- The product owner must understand when things may and should be released.
The sprint is more of a planning cycle than a release cycle. As a consequence, scrum teams may work at any time. They should ideally deliver often throughout the sprint, allowing the sprint review to investigate actual client use and feedback. Continuous delivery is not always possible, necessitating the usage of alternative release models.
The Development Team
The Development Team is an essential component of the Scrum Team. The Development Team is made up of developers that are experts in their fields. The Development Team, unlike the other Scrum Team members, works on the actual implementation of the potentially deliverable software/increment that is to be given after each Sprint.
Members of the Development Team may have specific roles such as Front-end Developers, Backend Developers, Dev-Ops, QA Experts, Business Analysts, DBA, and so on, but they are always referred to as Developers; no other titles are permitted. The Development Team cannot contain sub-teams such as the testing team, the requirement specification team, and so on.
The Team is built with all of the essential skill sets in mind to build, test, and deliver product increments without the aid of others every Sprint. As a result, the team must be self-sufficient and multifaceted. The Development Team does not seek help from anybody outside of the Scrum Team and is in charge of their job.
While the Development Team as a whole is always responsible for creating Increments, everyone on the Scrum Team is responsible for overall delivery.
The size of the development team should be carefully considered because it has a direct impact on team productivity and, hence, product delivery. The Development Team should not be too large because it will require extensive coordination among team members.
Having all of the skills required to create an Increment, on the other hand, would be incredibly difficult for a small team. As a result, the size of the development team should be reduced.
The optimum Development Team size is from 3 to 9 people, with the Scrum Master and Product Owner omitted unless they are also working on the Software Increment with the other developers.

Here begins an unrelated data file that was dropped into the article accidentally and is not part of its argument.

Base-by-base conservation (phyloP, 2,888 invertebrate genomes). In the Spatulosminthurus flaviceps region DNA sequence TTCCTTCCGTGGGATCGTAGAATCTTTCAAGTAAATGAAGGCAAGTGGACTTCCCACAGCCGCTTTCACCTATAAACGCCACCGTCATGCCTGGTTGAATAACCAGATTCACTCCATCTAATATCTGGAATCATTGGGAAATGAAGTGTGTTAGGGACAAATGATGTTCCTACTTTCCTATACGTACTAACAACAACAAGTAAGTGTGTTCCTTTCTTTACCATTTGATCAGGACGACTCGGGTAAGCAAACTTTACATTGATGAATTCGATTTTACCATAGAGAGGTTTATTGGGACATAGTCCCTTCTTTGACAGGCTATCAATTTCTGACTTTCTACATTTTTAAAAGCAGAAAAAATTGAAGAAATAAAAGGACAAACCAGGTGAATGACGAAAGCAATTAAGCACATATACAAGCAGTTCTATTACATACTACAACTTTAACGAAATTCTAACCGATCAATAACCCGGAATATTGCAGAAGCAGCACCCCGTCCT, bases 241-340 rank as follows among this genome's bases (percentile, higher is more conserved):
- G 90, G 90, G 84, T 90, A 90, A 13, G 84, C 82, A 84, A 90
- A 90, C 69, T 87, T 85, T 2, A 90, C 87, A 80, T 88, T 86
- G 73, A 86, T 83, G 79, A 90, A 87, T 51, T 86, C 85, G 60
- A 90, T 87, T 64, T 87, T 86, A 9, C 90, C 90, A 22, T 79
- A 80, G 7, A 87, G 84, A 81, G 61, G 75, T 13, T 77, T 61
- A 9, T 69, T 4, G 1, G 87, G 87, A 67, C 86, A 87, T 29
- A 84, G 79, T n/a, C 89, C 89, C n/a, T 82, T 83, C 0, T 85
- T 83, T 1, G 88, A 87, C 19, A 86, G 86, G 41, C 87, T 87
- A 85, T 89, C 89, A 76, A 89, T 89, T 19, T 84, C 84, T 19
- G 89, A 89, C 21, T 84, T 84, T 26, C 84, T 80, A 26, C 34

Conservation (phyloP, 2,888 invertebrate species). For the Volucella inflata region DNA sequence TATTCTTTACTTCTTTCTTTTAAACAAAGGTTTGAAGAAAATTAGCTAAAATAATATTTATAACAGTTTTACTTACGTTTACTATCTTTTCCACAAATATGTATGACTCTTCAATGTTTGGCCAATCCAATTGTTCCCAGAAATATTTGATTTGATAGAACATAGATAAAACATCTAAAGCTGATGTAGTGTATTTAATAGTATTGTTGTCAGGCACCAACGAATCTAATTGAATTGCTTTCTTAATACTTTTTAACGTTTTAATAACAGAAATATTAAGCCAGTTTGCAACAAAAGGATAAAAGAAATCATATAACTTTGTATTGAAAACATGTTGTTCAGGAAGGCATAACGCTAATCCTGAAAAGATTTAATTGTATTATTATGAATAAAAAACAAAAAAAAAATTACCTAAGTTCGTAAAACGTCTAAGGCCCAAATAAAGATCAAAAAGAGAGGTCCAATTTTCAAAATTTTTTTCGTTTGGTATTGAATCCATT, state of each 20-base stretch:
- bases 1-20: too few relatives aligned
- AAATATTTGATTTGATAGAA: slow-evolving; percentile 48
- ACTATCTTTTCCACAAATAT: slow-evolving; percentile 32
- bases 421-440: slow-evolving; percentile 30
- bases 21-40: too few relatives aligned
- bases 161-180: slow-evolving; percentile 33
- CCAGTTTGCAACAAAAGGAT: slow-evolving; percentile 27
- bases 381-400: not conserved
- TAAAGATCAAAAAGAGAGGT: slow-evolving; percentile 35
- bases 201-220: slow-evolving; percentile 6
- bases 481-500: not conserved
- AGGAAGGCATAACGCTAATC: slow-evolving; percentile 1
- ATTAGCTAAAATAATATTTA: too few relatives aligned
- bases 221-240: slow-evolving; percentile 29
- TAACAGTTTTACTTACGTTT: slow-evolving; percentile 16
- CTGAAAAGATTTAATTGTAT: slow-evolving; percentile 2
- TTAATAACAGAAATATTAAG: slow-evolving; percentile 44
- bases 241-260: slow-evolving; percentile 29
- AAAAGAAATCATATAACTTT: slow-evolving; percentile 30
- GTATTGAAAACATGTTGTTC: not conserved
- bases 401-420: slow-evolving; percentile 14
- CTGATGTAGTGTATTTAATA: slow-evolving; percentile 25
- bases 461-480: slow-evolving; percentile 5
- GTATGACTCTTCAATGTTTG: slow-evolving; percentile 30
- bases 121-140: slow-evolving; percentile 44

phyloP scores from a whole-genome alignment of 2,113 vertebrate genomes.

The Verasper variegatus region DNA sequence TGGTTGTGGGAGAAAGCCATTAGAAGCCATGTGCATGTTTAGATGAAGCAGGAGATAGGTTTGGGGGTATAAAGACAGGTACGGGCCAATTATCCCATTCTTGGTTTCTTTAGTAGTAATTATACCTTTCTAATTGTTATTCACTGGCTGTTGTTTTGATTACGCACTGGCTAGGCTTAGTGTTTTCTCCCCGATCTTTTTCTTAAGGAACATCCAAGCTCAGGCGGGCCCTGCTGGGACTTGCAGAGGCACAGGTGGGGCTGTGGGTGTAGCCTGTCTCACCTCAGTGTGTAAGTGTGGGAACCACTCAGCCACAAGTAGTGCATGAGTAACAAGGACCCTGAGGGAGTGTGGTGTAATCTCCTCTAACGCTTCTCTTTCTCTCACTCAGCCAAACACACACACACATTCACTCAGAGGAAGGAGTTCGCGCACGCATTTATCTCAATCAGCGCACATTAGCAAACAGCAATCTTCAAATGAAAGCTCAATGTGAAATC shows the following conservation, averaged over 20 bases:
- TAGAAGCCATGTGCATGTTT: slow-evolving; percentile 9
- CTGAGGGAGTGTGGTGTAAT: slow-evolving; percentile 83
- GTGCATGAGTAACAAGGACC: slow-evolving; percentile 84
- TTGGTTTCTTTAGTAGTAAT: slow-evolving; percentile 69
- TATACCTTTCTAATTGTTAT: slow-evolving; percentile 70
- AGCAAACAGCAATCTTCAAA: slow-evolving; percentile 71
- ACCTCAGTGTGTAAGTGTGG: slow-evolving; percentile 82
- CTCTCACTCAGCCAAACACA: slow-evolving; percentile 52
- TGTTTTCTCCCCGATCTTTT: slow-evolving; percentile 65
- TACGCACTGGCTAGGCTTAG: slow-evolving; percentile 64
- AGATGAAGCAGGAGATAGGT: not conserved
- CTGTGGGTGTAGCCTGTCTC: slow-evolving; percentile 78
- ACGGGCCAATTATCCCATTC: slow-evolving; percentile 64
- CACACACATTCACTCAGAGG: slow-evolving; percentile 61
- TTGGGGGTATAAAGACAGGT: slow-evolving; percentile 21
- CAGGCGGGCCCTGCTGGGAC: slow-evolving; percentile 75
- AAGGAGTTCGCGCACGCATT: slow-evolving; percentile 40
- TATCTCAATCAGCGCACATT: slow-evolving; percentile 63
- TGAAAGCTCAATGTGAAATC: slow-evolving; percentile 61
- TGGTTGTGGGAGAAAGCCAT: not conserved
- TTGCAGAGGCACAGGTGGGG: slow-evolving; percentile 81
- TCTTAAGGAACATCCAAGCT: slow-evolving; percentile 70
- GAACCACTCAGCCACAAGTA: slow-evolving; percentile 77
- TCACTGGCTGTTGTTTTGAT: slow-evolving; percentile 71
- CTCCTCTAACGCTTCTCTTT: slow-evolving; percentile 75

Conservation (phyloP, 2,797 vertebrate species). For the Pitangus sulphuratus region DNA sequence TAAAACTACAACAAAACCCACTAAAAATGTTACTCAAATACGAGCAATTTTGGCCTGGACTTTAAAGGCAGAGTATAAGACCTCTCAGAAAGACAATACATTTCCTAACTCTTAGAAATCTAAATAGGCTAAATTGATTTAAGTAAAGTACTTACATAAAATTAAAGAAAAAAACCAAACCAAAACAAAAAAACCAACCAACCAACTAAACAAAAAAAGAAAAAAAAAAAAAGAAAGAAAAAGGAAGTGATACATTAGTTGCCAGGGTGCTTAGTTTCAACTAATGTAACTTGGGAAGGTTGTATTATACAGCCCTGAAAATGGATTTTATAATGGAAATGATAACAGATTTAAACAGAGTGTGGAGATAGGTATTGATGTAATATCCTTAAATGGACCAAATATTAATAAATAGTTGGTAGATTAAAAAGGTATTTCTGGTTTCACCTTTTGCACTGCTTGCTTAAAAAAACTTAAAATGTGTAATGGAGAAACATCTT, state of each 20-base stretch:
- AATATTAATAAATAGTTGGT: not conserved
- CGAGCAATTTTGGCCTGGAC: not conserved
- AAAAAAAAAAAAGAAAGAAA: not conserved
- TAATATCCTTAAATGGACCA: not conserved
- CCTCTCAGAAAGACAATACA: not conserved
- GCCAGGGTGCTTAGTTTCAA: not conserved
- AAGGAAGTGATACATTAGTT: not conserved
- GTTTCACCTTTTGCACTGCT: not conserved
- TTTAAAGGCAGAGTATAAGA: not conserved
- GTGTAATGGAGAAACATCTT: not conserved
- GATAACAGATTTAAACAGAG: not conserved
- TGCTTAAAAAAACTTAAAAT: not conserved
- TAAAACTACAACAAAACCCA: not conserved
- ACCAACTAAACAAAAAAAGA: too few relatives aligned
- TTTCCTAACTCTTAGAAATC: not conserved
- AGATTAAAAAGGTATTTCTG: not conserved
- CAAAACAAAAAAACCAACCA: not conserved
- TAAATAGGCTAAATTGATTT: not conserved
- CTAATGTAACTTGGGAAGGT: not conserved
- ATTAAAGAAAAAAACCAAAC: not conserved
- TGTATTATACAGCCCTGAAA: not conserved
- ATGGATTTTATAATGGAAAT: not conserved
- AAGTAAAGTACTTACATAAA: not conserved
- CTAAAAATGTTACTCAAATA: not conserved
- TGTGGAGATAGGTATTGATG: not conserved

The Role of the Development Team
- The Development Team builds the product specified by the Product Owner, such as an application or website. Scrum teams are “multidisciplinary.”
- The Development Team includes all of the talents needed to create a possibly shippable product throughout each Sprint
- The Development Team organizes itself and has a great deal of autonomy and responsibility
- The Development Team decides how many products to generate during a Sprint and the best way to accomplish that objective
- The Development Team is a cross-functional, small, self-organizing team responsible for developing, testing, and delivering the Product increment
- Because team decisions are decided collectively, the Development Team may not select a team leader
Choose Your Scrum Roles
The three scrum careers represent the three core areas of responsibility on any scrum team, although they may be difficult to match to your job description. Consider the following as an example:
- Consider joining a scrum development team if you enjoy giving client value and have a varied set of abilities. In reality, the team is the most important component of any agile organization since it is in charge of providing value to consumers and stakeholders
- The product owner position is suitable for you if you are passionate about the customer, managing stakeholders, and the business domain.
- If you want to help teams work effectively together while also changing the world with scrum and agile, the scrum master role is for you